WHITE SULPHUR SPRINGS, W.Va. — Over the course of his five-team, 25-year career, Morten Andersen played in more games than anyone in NFL history.
But, Andersen said Monday upon being named the fourth person to join the Saints Ring of Honor, there was no more special time in the kicker’s life than the 13 seasons he spent in New Orleans — especially because of his bond with the fans.
“A Saints game was like a religious experience,” Andersen said in an appearance at Saints training camp. “It was God, family and the Saints — and it’s still like that. It’s hard to explain the relationship we had there, but it was kind of like being in church with 70,000 of your best friends and everybody pulling in the same direction. The intensity of the experience with those people was at a whole other level.”
That was true off the field as well.
“You can talk about other cities,” Andersen said. “But nowhere else can you enjoy Mardi Gras or Jazz Fest or walk down Bourbon Street or just have a burger and a Monsoon at the Port of Call. That’s why I have a flood of emotions pouring over me right now.”
Andersen’s name will be unveiled on the terrace level fascia of the Mercedes-Benz Superdome at halftime of the Dec. 21 game against Detroit.
“We as an organization would like to honor Morten for his great career as a Saint with everything he did for us on the field as well as being an outstanding ambassador in our community,” Saints owner Tom Benson said in a statement. “He made so many big kicks for us throughout his career and is a great addition to our Ring of Honor.”
Of the league-record 2,544 points Andersen scored in his career, which lasted from 1982 to 2007, a club-record 1,318 came during his time with the Saints (1982-94). A six-time Pro Bowler, Andersen also played in a Saints record 196 games.
In 2013, Archie Manning, Willie Roaf and Rickey Jackson became the first three persons placed in the Ring of Honor.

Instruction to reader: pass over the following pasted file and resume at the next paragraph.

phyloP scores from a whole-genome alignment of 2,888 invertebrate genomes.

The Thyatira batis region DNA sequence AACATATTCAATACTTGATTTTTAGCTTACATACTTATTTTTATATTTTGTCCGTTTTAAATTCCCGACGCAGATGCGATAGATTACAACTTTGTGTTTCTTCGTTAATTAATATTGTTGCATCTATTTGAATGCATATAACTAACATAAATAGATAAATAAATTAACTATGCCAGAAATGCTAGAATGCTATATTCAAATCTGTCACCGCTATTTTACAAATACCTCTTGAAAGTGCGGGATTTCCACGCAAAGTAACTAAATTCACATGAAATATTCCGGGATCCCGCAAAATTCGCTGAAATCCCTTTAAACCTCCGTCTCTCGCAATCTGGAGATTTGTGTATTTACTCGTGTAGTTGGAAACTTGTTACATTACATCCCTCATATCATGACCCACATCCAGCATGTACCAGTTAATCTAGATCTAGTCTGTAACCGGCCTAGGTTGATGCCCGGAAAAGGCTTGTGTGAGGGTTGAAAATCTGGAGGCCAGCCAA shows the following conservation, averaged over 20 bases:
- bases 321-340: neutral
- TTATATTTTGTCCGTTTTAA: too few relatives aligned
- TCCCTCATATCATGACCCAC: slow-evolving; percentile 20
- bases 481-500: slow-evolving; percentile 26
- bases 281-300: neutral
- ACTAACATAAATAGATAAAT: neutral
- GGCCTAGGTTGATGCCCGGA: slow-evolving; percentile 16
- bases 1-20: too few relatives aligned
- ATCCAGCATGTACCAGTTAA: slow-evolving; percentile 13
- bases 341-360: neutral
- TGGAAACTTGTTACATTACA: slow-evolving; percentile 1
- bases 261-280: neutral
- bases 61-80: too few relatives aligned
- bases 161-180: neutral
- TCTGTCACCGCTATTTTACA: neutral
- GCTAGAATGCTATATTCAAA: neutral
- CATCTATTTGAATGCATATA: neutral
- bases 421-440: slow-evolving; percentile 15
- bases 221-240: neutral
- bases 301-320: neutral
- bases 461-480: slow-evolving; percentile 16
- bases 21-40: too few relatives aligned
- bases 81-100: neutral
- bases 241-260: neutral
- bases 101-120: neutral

“We wanted to make this very tough to get in,” Saints coach Sean Payton said. “The first three choices were crystal clear, but we didn’t have anyone last year, and it might be three years before we have another. But there’s no doubt that Morten belongs and that, someday sooner than later, he will be in the Pro Football Hall of Fame.”
Andersen has been a finalist for that honor the past two years. He already has been named to the league’s All-Decade teams for both the 1980s and 1990s and, along with the Saints, is the all-time scoring leader for the Atlanta Falcons, with whom he played eight seasons.
“Morten had this great combination of leg strength and confidence,” said Bobby Hebert, a teammate of Andersen’s both in New Orleans and Atlanta. “He’d put his head down on kickoffs, and you knew they were going into the end zone. And you couldn’t mess with his head, even when a game was on the line. The guy was a phenomenal kicker and a great teammate.”
Andersen, who was accompanied Monday by his son, Sebastian, a sophomore linebacker at Lanier High School in suburban Atlanta, often said he wanted to play until he was 50, but knee problems ended his career at age 47.
Still, he said, 25 years never seemed like enough.
“I’m proud of all I did,” he said. “But it seemed like it went by in a blink of an eye.”